|ONLINE VERSION||MAY 2000|
|Amtrak Reform Council One Year Later|
Using Taxpayer Dollars To Dismantle Amtrak
The following AFL-CIO Transportation Trades Department Policy Resolution No. W00-06, adopted February 14, 2000, was included in the record of the Senate Commerce, Science and Transportation Committee Amtrak oversight hearing held in late February.
The Amtrak Reform Council was created in 1997 as part of the Amtrak reauthorization legislation to provide oversight of the reforms in Amtrak operations and finances that were instituted by Congress. The publicly stated purpose of the ARC was to provide objective assessments of Amtrak operations and offer ideas to secure the long term viability of America's passenger railroad. Instead, the ARC majority has ignored its mandate and set its mission to carry out an ideologically driven agenda.
Transportation labor, Congress and many in the passenger rail community have been suspicious of the motivations of the ARC since its inception. Because some members of the ARC have records favoring privatization and bolstering competition with Amtrak as a solution to passenger rail issues, it is clear that the ARC leans against preserving Amtrak as a national railroad.
As indicated in the ARC's release in January of its first annual report to Congress, these suspicions have been confirmed. The report, entitled A Preliminary Assessment of Amtrak, demonstrates an ideological bias against the railroad and a 'dismantle and privatize' mentality that has governed the ARC's proceedings to date. The report confirms transportation labor's thinking during the creation of the ARC that it would amount to nothing more than a front for those seeking the privatization or outright elimination of Amtrak.
First of all, the report contains several misleading and unsubstantiated factual inaccuracies. The most glaring example is that the ARC staff has "worked closely" with railway labor organizations. Nothing could be further from the truth as the ARC has deliberately distanced itself from rail labor. In addition, the Federal Railroad Administrator responded to the report by indicating that some of its findings and recommendations related to implementation of the Amtrak Reform and Accountability Act of 1997 are inconsistent with the intent of the Administration and Congress with regards to that legislation.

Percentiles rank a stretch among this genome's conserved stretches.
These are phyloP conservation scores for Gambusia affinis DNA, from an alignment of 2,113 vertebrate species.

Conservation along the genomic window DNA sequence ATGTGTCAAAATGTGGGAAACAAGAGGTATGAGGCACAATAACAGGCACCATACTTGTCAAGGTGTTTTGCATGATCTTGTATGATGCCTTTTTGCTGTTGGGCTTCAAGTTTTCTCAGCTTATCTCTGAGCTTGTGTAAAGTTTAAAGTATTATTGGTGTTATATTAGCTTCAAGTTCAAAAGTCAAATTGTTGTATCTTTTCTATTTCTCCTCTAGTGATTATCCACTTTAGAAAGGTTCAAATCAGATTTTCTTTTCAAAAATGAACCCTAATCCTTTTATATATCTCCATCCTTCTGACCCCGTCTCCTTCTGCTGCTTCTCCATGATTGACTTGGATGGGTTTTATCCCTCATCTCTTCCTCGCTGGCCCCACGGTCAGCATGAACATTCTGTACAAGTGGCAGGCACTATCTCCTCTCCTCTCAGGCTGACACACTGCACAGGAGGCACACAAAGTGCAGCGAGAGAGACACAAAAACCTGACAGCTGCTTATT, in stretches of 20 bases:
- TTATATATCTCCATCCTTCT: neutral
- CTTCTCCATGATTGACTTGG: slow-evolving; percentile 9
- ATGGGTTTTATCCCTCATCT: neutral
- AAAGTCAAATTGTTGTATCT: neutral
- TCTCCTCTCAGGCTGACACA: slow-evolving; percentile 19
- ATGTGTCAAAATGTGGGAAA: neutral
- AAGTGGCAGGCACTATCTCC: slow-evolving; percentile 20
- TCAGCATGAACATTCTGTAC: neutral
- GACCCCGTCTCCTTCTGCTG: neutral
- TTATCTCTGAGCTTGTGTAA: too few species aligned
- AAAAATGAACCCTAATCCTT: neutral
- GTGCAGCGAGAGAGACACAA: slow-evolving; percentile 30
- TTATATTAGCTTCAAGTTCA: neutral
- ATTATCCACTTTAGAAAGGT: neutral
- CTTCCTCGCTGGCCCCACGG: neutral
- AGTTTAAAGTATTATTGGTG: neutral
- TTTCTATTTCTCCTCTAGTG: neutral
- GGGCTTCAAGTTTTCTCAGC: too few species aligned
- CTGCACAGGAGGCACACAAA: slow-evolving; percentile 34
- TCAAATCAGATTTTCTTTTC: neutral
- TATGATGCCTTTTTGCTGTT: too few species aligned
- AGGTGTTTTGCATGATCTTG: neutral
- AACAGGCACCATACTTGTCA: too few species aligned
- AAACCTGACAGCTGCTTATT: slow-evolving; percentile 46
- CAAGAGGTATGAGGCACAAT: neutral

More generally, the tone of the report reflects the
pro-privatization attitude of many of the ARC's members. For example,
the report makes several specific references to the apparent
attributes of privatization for Amtrak but fails to even mention the
sacrifices made by the system and its workers to reduce costs and yet
maintain a high level of service. Instead of making positive
recommendations to improve Amtrak, the report demonstrates a
definitive bias in favor of dismantling Amtrak and allowing private
sector predators (many of which have relationships with certain ARC
members) to pick off Amtrak's most desirable parts.
Since its inception, the overriding mandate of the ARC has been to pursue an anti-Amtrak agenda, not to build an efficient first-class passenger railroad. Unfortunately, this report is consistent with that agenda. The report conveys a hopeless pessimism about the future of Amtrak as it sets the stage to recommend the dismantling of our national passenger railroad.
Therefore, be it resolved:
That transportation labor will expose the ARC's recent report to Congress as simply another indication that the ARC is dedicated to, and is now positioning itself to recommend, the elimination of Amtrak as America's passenger rail network;
That TTD will continue to communicate with like-minded ARC members and members of Congress about the need to focus the nation on maintaining Amtrak's national network, not dismantling it because certain ARC members have a negative predisposition towards the continuation of Amtrak; and
That TTD will express to Congress and the Clinton Administration that the ARC has wasted taxpayer dollars, ignored its mandate and produced no meaningful recommendations addressing the issues facing Amtrak and the future of national passenger rail service and therefore is unworthy of continued federal funding.
This Week with Sam Donaldson & Cokie Roberts
Excerpted from an interview with Senator John McCain on February 27, 2000. McCain is Chairman of the Senate Commerce, Science and Transportation Committee.
DONALDSON: That was the process, you've explained that. But certainly, in the case of Amtrak, you have a long record of opposing subsidies to Amtrak, just the process.
MCCAIN: I have been opposed to a continuous expenditure of money that has not been successful in bringing about what they have said, the Amtrak people have said, that they would do, and that is make it a profitable operation.
DONALDSON: But, Senator, New York would-New York commuters would die without Amtrak.
MCCAIN: But New York commuters deserve not having their tax dollars used to subsidize a continuously losing proposition and they deserve that. And so do the voters of Arizona, and the voters of Utah and the voters of Oregon that never get to ride Amtrak but their tax dollars are going there.
MCCAIN: Amtrak has already said they would. We passed a law that says that Amtrak has to do that or go out of business. So yes, I would ask them to comply with the law.